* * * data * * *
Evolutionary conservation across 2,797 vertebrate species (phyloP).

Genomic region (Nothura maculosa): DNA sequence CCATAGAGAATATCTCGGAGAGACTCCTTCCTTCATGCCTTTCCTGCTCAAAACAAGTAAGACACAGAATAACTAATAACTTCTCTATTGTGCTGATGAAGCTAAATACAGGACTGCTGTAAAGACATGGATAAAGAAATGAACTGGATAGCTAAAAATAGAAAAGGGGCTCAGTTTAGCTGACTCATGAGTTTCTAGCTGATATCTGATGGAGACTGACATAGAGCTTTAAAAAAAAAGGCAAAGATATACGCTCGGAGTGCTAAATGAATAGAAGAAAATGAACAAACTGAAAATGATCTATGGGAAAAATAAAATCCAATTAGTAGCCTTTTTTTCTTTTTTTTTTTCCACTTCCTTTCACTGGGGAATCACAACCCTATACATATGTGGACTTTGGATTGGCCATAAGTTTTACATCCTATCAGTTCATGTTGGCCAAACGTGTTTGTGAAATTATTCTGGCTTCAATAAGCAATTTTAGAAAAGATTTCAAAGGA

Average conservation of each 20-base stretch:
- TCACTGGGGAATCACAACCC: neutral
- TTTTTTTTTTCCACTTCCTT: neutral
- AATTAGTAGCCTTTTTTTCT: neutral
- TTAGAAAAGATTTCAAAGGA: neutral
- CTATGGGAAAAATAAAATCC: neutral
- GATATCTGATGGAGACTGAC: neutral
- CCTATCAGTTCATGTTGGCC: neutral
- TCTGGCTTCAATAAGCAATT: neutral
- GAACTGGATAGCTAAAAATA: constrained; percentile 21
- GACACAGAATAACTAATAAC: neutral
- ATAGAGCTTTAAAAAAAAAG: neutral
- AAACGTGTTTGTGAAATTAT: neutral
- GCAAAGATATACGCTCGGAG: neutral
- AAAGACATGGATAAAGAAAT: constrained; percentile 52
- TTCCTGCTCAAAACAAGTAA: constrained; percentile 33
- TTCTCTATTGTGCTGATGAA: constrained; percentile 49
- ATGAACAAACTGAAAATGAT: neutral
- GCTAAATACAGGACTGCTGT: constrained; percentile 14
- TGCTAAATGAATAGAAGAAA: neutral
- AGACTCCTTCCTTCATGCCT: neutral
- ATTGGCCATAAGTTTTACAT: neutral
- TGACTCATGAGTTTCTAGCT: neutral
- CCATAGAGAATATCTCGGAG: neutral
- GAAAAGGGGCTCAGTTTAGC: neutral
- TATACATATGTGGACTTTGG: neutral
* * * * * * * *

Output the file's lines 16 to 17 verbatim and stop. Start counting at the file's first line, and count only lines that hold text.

- GCAAAGATATACGCTCGGAG: neutral
- AAAGACATGGATAAAGAAAT: constrained; percentile 52